Wontons are a classic Chinese dumpling variation: instead of like their semi-circle cousins, wontons are made from a square wrapper and usually have less filling (but of course, this just means you can eat more of them in one sitting). They’re literally a soul-warming meal, especially if you eat them alongside the hot soup, with a generous dollop of spicy chili crisps and green onions.
As with classic dumplings, wontons are great for meal prepping: go ahead, make 150 of these, so whenever you run out of time for a proper meal, pop these on the stove for a comfort meal. Since they’re smaller, they take less time to make. Once you master the art of wonton folding, you can probably crank them all out in less than 20 minutes.
Now of course, as with all Chinese dishes, there are probably about a thousand and 52 different ways you can make wontons. The ones in this recipe consist of a filling made of pork, dried shrimp and shepherd’s purse herb, but feel free to substitute in any other type of filling! As usual, shout out to my mom for her ever-useful input for HMHS’ Chinese recipes (re: “How many tablespoons of soy sauce? Who asks that?? Just pour it in until it feels right!” — in all seriousness, she’s great and this recipe wouldn’t exist without her.)
☐ Ground pork (1 lb)
☐ 1 pack of wonton wrappers (usually about 45 wrappers)
☐ Ginger, finely diced (about 1 tsp)
☐ Green onions (1/3 cup, diced)
☐ Dry shrimp (1/3 cup)
☐ Shepherd’s purse herb OR kale (1 lb)
- Take the shepherd’s purse herbs, and wring out all the liquid.
- Finely chop up the herbs, and set aside. Pour 2 tbsp of hot oil onto the herbs and mix.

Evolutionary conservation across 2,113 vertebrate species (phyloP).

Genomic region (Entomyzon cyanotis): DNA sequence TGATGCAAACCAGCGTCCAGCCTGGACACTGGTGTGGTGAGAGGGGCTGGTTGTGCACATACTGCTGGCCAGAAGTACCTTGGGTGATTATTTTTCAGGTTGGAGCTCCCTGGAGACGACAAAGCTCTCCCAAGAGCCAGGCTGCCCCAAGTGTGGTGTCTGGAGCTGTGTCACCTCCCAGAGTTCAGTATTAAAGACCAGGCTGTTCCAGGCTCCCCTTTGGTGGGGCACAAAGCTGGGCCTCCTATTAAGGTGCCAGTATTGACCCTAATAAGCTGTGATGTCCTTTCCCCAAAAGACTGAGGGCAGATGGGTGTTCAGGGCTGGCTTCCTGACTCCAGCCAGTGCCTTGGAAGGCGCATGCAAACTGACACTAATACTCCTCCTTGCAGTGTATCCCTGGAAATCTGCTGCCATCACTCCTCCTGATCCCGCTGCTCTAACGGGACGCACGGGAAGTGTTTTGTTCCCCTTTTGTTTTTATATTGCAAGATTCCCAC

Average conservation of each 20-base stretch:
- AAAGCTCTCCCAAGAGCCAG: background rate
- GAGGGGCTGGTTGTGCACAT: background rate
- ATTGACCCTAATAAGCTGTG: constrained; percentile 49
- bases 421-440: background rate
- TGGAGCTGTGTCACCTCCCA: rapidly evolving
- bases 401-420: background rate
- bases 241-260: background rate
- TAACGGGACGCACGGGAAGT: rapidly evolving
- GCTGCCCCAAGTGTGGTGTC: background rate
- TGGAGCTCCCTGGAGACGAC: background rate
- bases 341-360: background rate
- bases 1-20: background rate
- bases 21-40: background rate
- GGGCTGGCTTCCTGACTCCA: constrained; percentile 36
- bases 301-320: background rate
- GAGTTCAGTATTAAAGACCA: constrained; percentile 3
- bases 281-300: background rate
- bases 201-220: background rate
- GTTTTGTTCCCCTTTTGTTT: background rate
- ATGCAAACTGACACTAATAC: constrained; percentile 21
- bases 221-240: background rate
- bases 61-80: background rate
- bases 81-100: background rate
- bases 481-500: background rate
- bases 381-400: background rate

- Add vegetables, dry shrimp to ground meat in a large bowl.
- Add 1/2 tbs salt, 1 tbs of soy sauce, 1 tbs granulated sugar, 1 tbs of sesame oil, 1 tbs of oyster sauce, 1 tbs cooking wine to the bowl.
- Mix well.
- Take a wrapper, and add about 1/2 tbs of the filling onto the filling (place into a corner).
- Fold the corner of the wrapper over filling, and fold over once again.
- At this point, it should look like a triangle, with the filling at the bottom. Take the two ends protruding out (the two bottom angles of the triangle) and add a drop or two of water to one of those ends.
- Then, “glue” the two edges together (they’ll stick together when you push them together) over the center of the triangle.
Here’s a video showing six ways to fold a dumpling if you prefer a visual demonstration.
- Bring about half a pot of water to boil.
- Add slowly about 1/2 of the wontons into the pot (if you add too much, they’ll stick together).
- Place a cover over the pot, and wait until it boils again. Then, add 1 cup of cold water.
- Repeat step 12.
- After the third time it boils, it’s done!
- Remove from heat, and scoop a bowl (including the soup). You can top with cilantro and green onions. Chili crisps and black vinegar are optional, but recommended! 🙂